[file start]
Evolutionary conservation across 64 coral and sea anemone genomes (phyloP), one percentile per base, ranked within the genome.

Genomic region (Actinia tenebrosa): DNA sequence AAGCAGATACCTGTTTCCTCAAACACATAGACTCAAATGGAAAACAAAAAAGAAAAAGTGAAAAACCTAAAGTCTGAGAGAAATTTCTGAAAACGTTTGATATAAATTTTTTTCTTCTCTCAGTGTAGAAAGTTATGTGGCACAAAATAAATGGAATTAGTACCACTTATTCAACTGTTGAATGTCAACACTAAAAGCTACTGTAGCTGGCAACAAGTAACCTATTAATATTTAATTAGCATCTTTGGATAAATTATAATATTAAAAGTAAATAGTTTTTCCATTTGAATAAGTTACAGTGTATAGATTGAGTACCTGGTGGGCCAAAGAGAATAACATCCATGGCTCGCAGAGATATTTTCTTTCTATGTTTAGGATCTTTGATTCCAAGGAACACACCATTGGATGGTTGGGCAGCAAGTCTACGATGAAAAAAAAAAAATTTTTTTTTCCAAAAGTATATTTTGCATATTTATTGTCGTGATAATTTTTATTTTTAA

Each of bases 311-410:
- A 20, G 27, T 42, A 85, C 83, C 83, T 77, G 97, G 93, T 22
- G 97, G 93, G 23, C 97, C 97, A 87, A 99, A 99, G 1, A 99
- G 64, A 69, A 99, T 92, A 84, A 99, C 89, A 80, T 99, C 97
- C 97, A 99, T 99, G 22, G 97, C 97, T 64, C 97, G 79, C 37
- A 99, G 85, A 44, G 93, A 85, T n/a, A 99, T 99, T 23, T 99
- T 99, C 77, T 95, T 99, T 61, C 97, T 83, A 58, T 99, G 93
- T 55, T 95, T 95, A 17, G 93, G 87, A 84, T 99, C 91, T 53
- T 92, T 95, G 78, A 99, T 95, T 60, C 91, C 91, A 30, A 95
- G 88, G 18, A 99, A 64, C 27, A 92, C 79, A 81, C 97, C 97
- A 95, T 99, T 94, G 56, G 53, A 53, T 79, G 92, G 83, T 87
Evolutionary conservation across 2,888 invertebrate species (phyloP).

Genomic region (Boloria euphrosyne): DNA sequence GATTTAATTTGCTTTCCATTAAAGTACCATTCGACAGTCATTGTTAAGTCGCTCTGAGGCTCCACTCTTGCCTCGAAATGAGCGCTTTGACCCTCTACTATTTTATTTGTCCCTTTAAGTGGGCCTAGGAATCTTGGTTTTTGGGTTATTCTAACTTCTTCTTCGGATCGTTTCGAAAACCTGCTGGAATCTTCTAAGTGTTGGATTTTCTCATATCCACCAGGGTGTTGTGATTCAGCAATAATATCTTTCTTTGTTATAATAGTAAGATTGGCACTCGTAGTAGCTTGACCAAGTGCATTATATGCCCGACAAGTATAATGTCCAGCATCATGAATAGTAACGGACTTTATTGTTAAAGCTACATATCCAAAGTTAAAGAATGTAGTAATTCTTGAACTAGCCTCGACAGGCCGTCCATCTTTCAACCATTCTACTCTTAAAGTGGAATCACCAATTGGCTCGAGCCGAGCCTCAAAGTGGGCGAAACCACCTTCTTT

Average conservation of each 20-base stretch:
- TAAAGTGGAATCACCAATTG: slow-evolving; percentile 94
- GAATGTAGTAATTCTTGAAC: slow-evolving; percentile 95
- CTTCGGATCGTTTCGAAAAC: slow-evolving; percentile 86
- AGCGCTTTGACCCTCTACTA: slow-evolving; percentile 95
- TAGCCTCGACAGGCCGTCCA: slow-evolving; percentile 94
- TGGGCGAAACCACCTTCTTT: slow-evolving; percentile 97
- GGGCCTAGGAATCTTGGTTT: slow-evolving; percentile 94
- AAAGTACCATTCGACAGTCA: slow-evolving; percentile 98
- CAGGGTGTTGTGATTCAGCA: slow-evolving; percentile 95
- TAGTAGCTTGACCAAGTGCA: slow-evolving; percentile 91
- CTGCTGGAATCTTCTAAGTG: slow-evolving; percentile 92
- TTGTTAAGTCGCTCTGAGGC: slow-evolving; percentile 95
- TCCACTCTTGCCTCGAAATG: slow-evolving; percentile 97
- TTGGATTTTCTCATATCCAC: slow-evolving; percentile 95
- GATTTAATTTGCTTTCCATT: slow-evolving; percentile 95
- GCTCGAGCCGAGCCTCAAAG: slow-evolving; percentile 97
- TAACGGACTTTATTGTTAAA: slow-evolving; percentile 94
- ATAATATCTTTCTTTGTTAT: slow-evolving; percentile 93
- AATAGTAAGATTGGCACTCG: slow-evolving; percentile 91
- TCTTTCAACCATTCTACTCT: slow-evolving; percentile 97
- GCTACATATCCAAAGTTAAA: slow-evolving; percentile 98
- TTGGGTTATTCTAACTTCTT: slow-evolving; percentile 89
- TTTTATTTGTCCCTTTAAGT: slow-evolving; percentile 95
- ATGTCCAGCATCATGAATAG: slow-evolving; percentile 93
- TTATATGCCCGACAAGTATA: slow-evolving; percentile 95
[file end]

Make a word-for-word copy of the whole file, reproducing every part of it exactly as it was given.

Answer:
Evolutionary conservation across 64 coral and sea anemone genomes (phyloP), one percentile per base, ranked within the genome.

Genomic region (Actinia tenebrosa): DNA sequence AAGCAGATACCTGTTTCCTCAAACACATAGACTCAAATGGAAAACAAAAAAGAAAAAGTGAAAAACCTAAAGTCTGAGAGAAATTTCTGAAAACGTTTGATATAAATTTTTTTCTTCTCTCAGTGTAGAAAGTTATGTGGCACAAAATAAATGGAATTAGTACCACTTATTCAACTGTTGAATGTCAACACTAAAAGCTACTGTAGCTGGCAACAAGTAACCTATTAATATTTAATTAGCATCTTTGGATAAATTATAATATTAAAAGTAAATAGTTTTTCCATTTGAATAAGTTACAGTGTATAGATTGAGTACCTGGTGGGCCAAAGAGAATAACATCCATGGCTCGCAGAGATATTTTCTTTCTATGTTTAGGATCTTTGATTCCAAGGAACACACCATTGGATGGTTGGGCAGCAAGTCTACGATGAAAAAAAAAAAATTTTTTTTTCCAAAAGTATATTTTGCATATTTATTGTCGTGATAATTTTTATTTTTAA

Each of bases 311-410:
- A 20, G 27, T 42, A 85, C 83, C 83, T 77, G 97, G 93, T 22
- G 97, G 93, G 23, C 97, C 97, A 87, A 99, A 99, G 1, A 99
- G 64, A 69, A 99, T 92, A 84, A 99, C 89, A 80, T 99, C 97
- C 97, A 99, T 99, G 22, G 97, C 97, T 64, C 97, G 79, C 37
- A 99, G 85, A 44, G 93, A 85, T n/a, A 99, T 99, T 23, T 99
- T 99, C 77, T 95, T 99, T 61, C 97, T 83, A 58, T 99, G 93
- T 55, T 95, T 95, A 17, G 93, G 87, A 84, T 99, C 91, T 53
- T 92, T 95, G 78, A 99, T 95, T 60, C 91, C 91, A 30, A 95
- G 88, G 18, A 99, A 64, C 27, A 92, C 79, A 81, C 97, C 97
- A 95, T 99, T 94, G 56, G 53, A 53, T 79, G 92, G 83, T 87
Evolutionary conservation across 2,888 invertebrate species (phyloP).

Genomic region (Boloria euphrosyne): DNA sequence GATTTAATTTGCTTTCCATTAAAGTACCATTCGACAGTCATTGTTAAGTCGCTCTGAGGCTCCACTCTTGCCTCGAAATGAGCGCTTTGACCCTCTACTATTTTATTTGTCCCTTTAAGTGGGCCTAGGAATCTTGGTTTTTGGGTTATTCTAACTTCTTCTTCGGATCGTTTCGAAAACCTGCTGGAATCTTCTAAGTGTTGGATTTTCTCATATCCACCAGGGTGTTGTGATTCAGCAATAATATCTTTCTTTGTTATAATAGTAAGATTGGCACTCGTAGTAGCTTGACCAAGTGCATTATATGCCCGACAAGTATAATGTCCAGCATCATGAATAGTAACGGACTTTATTGTTAAAGCTACATATCCAAAGTTAAAGAATGTAGTAATTCTTGAACTAGCCTCGACAGGCCGTCCATCTTTCAACCATTCTACTCTTAAAGTGGAATCACCAATTGGCTCGAGCCGAGCCTCAAAGTGGGCGAAACCACCTTCTTT

Average conservation of each 20-base stretch:
- TAAAGTGGAATCACCAATTG: slow-evolving; percentile 94
- GAATGTAGTAATTCTTGAAC: slow-evolving; percentile 95
- CTTCGGATCGTTTCGAAAAC: slow-evolving; percentile 86
- AGCGCTTTGACCCTCTACTA: slow-evolving; percentile 95
- TAGCCTCGACAGGCCGTCCA: slow-evolving; percentile 94
- TGGGCGAAACCACCTTCTTT: slow-evolving; percentile 97
- GGGCCTAGGAATCTTGGTTT: slow-evolving; percentile 94
- AAAGTACCATTCGACAGTCA: slow-evolving; percentile 98
- CAGGGTGTTGTGATTCAGCA: slow-evolving; percentile 95
- TAGTAGCTTGACCAAGTGCA: slow-evolving; percentile 91
- CTGCTGGAATCTTCTAAGTG: slow-evolving; percentile 92
- TTGTTAAGTCGCTCTGAGGC: slow-evolving; percentile 95
- TCCACTCTTGCCTCGAAATG: slow-evolving; percentile 97
- TTGGATTTTCTCATATCCAC: slow-evolving; percentile 95
- GATTTAATTTGCTTTCCATT: slow-evolving; percentile 95
- GCTCGAGCCGAGCCTCAAAG: slow-evolving; percentile 97
- TAACGGACTTTATTGTTAAA: slow-evolving; percentile 94
- ATAATATCTTTCTTTGTTAT: slow-evolving; percentile 93
- AATAGTAAGATTGGCACTCG: slow-evolving; percentile 91
- TCTTTCAACCATTCTACTCT: slow-evolving; percentile 97
- GCTACATATCCAAAGTTAAA: slow-evolving; percentile 98
- TTGGGTTATTCTAACTTCTT: slow-evolving; percentile 89
- TTTTATTTGTCCCTTTAAGT: slow-evolving; percentile 95
- ATGTCCAGCATCATGAATAG: slow-evolving; percentile 93
- TTATATGCCCGACAAGTATA: slow-evolving; percentile 95